The Anaximander Saying in its Sixth-century (C. E.) Context

Philosophy and Theology 11 (1):85-96 (1998)
The famous early fragment (B1 D-K) of Anaximander, Greek thinker of the sixth century B.C.E., was transmitted to us by Byzantine Alexandrian authors of the sixth century C.E.: the pagan Simplicius in his commentary on Aristotle’s Physics, and the Monophysite Christian to whose earlier Physics commentary Simplicius was replying, John Philoponus. When these commentators were writing, the Mediterranean world was polarized by the Monophysite-Chalcedonian theological controversy. First Philoponus adduced some of Anaximander’s words in his argument for a single principle of the universe, in keeping with his own theological position. Then Simplicius gave a fuller form of the text, reproving Philoponus for what he considered “uncultured” Christian views. This transmission tells us something about Byzantine theological attitudes as well as preserving archaic philosophical formulations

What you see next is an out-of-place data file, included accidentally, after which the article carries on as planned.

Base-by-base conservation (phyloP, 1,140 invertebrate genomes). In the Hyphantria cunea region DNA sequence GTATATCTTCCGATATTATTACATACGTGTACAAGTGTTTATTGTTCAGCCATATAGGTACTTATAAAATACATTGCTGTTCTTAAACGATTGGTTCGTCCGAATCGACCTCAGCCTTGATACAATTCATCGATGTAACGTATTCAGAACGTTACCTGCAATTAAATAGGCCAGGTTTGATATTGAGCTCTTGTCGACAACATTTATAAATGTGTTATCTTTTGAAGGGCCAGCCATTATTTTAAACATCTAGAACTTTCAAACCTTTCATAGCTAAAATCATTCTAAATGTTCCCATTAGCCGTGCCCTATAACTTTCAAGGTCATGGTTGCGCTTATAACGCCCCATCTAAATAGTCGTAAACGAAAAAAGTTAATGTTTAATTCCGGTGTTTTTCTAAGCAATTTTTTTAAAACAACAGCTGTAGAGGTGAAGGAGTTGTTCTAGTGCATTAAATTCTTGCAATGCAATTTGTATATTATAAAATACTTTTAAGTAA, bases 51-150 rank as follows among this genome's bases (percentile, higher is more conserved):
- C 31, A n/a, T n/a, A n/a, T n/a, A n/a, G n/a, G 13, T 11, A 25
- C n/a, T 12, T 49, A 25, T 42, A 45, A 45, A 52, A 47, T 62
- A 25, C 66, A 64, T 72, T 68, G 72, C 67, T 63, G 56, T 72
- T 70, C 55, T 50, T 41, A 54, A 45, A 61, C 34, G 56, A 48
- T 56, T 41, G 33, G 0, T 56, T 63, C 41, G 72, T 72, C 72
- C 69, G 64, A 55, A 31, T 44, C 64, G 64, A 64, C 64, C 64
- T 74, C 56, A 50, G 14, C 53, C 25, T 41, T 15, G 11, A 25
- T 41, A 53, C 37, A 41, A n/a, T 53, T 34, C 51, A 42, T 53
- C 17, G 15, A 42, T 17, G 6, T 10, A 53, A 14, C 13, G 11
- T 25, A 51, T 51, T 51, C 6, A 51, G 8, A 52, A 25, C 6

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DOI 10.5840/philtheol19981114
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John Philoponus, Simplicius, David J. Furley & Christian Wildberg (1991). Against Philoponus on the Eternity of the World. In John Philoponus, Simplicius, David J. Furley & Christian Wildberg (eds.), Place, Void, and Eternity. Cornell University Press

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